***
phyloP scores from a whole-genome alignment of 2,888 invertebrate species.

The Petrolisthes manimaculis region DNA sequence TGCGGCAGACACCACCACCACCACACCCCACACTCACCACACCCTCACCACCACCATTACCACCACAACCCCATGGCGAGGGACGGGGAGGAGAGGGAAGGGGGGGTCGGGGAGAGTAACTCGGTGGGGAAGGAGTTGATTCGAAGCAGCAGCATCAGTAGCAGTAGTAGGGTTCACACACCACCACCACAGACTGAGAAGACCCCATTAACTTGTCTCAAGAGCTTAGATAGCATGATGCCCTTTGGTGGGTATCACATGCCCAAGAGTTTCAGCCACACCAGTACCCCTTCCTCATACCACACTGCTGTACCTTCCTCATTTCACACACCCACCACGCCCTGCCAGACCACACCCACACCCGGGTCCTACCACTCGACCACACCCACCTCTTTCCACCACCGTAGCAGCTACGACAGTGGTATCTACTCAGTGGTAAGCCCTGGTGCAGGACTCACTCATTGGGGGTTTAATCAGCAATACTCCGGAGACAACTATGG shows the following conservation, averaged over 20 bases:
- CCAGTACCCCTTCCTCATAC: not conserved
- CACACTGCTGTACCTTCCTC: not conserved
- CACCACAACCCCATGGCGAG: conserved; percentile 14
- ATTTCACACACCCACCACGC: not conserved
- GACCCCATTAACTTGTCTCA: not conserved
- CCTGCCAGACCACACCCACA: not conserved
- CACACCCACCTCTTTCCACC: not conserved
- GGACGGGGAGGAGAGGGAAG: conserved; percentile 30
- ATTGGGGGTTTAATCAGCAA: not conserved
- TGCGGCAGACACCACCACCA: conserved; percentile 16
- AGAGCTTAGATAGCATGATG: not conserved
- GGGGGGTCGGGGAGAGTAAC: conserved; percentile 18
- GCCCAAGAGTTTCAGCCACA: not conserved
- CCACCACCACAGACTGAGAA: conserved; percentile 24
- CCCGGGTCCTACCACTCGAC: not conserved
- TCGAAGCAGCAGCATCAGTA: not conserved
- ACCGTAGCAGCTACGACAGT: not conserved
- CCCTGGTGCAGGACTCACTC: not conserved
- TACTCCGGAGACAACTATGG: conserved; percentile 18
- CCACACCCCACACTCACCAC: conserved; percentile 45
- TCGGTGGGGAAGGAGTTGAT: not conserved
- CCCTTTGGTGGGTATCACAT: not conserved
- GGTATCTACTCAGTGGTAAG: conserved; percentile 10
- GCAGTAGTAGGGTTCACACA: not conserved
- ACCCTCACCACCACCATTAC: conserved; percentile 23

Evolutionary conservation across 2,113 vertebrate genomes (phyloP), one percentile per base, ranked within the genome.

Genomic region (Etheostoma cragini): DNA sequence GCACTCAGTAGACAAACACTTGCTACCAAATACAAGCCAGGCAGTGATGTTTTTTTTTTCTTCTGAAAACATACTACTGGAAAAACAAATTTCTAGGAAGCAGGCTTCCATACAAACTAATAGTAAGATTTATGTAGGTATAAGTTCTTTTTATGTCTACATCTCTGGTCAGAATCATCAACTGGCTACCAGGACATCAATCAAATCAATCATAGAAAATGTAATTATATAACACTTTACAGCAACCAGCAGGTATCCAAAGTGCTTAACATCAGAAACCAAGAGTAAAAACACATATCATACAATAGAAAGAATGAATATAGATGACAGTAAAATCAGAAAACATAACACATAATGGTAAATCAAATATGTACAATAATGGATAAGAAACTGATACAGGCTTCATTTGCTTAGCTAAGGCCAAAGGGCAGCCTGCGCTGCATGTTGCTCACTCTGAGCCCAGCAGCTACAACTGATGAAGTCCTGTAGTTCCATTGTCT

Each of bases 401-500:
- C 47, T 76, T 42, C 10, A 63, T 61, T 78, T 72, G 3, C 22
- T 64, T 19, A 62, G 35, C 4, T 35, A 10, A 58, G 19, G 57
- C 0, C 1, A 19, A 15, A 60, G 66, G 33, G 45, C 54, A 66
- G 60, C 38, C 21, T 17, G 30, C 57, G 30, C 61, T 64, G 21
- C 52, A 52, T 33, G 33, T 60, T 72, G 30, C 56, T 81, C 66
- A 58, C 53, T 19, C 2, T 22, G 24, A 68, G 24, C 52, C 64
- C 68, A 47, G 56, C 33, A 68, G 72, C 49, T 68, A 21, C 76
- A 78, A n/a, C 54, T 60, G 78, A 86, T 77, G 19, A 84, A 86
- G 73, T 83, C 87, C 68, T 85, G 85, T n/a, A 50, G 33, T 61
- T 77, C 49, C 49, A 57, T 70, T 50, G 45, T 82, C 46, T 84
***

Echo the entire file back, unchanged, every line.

phyloP scores from a whole-genome alignment of 2,888 invertebrate species.

The Petrolisthes manimaculis region DNA sequence TGCGGCAGACACCACCACCACCACACCCCACACTCACCACACCCTCACCACCACCATTACCACCACAACCCCATGGCGAGGGACGGGGAGGAGAGGGAAGGGGGGGTCGGGGAGAGTAACTCGGTGGGGAAGGAGTTGATTCGAAGCAGCAGCATCAGTAGCAGTAGTAGGGTTCACACACCACCACCACAGACTGAGAAGACCCCATTAACTTGTCTCAAGAGCTTAGATAGCATGATGCCCTTTGGTGGGTATCACATGCCCAAGAGTTTCAGCCACACCAGTACCCCTTCCTCATACCACACTGCTGTACCTTCCTCATTTCACACACCCACCACGCCCTGCCAGACCACACCCACACCCGGGTCCTACCACTCGACCACACCCACCTCTTTCCACCACCGTAGCAGCTACGACAGTGGTATCTACTCAGTGGTAAGCCCTGGTGCAGGACTCACTCATTGGGGGTTTAATCAGCAATACTCCGGAGACAACTATGG shows the following conservation, averaged over 20 bases:
- CCAGTACCCCTTCCTCATAC: not conserved
- CACACTGCTGTACCTTCCTC: not conserved
- CACCACAACCCCATGGCGAG: conserved; percentile 14
- ATTTCACACACCCACCACGC: not conserved
- GACCCCATTAACTTGTCTCA: not conserved
- CCTGCCAGACCACACCCACA: not conserved
- CACACCCACCTCTTTCCACC: not conserved
- GGACGGGGAGGAGAGGGAAG: conserved; percentile 30
- ATTGGGGGTTTAATCAGCAA: not conserved
- TGCGGCAGACACCACCACCA: conserved; percentile 16
- AGAGCTTAGATAGCATGATG: not conserved
- GGGGGGTCGGGGAGAGTAAC: conserved; percentile 18
- GCCCAAGAGTTTCAGCCACA: not conserved
- CCACCACCACAGACTGAGAA: conserved; percentile 24
- CCCGGGTCCTACCACTCGAC: not conserved
- TCGAAGCAGCAGCATCAGTA: not conserved
- ACCGTAGCAGCTACGACAGT: not conserved
- CCCTGGTGCAGGACTCACTC: not conserved
- TACTCCGGAGACAACTATGG: conserved; percentile 18
- CCACACCCCACACTCACCAC: conserved; percentile 45
- TCGGTGGGGAAGGAGTTGAT: not conserved
- CCCTTTGGTGGGTATCACAT: not conserved
- GGTATCTACTCAGTGGTAAG: conserved; percentile 10
- GCAGTAGTAGGGTTCACACA: not conserved
- ACCCTCACCACCACCATTAC: conserved; percentile 23

Evolutionary conservation across 2,113 vertebrate genomes (phyloP), one percentile per base, ranked within the genome.

Genomic region (Etheostoma cragini): DNA sequence GCACTCAGTAGACAAACACTTGCTACCAAATACAAGCCAGGCAGTGATGTTTTTTTTTTCTTCTGAAAACATACTACTGGAAAAACAAATTTCTAGGAAGCAGGCTTCCATACAAACTAATAGTAAGATTTATGTAGGTATAAGTTCTTTTTATGTCTACATCTCTGGTCAGAATCATCAACTGGCTACCAGGACATCAATCAAATCAATCATAGAAAATGTAATTATATAACACTTTACAGCAACCAGCAGGTATCCAAAGTGCTTAACATCAGAAACCAAGAGTAAAAACACATATCATACAATAGAAAGAATGAATATAGATGACAGTAAAATCAGAAAACATAACACATAATGGTAAATCAAATATGTACAATAATGGATAAGAAACTGATACAGGCTTCATTTGCTTAGCTAAGGCCAAAGGGCAGCCTGCGCTGCATGTTGCTCACTCTGAGCCCAGCAGCTACAACTGATGAAGTCCTGTAGTTCCATTGTCT

Each of bases 401-500:
- C 47, T 76, T 42, C 10, A 63, T 61, T 78, T 72, G 3, C 22
- T 64, T 19, A 62, G 35, C 4, T 35, A 10, A 58, G 19, G 57
- C 0, C 1, A 19, A 15, A 60, G 66, G 33, G 45, C 54, A 66
- G 60, C 38, C 21, T 17, G 30, C 57, G 30, C 61, T 64, G 21
- C 52, A 52, T 33, G 33, T 60, T 72, G 30, C 56, T 81, C 66
- A 58, C 53, T 19, C 2, T 22, G 24, A 68, G 24, C 52, C 64
- C 68, A 47, G 56, C 33, A 68, G 72, C 49, T 68, A 21, C 76
- A 78, A n/a, C 54, T 60, G 78, A 86, T 77, G 19, A 84, A 86
- G 73, T 83, C 87, C 68, T 85, G 85, T n/a, A 50, G 33, T 61
- T 77, C 49, C 49, A 57, T 70, T 50, G 45, T 82, C 46, T 84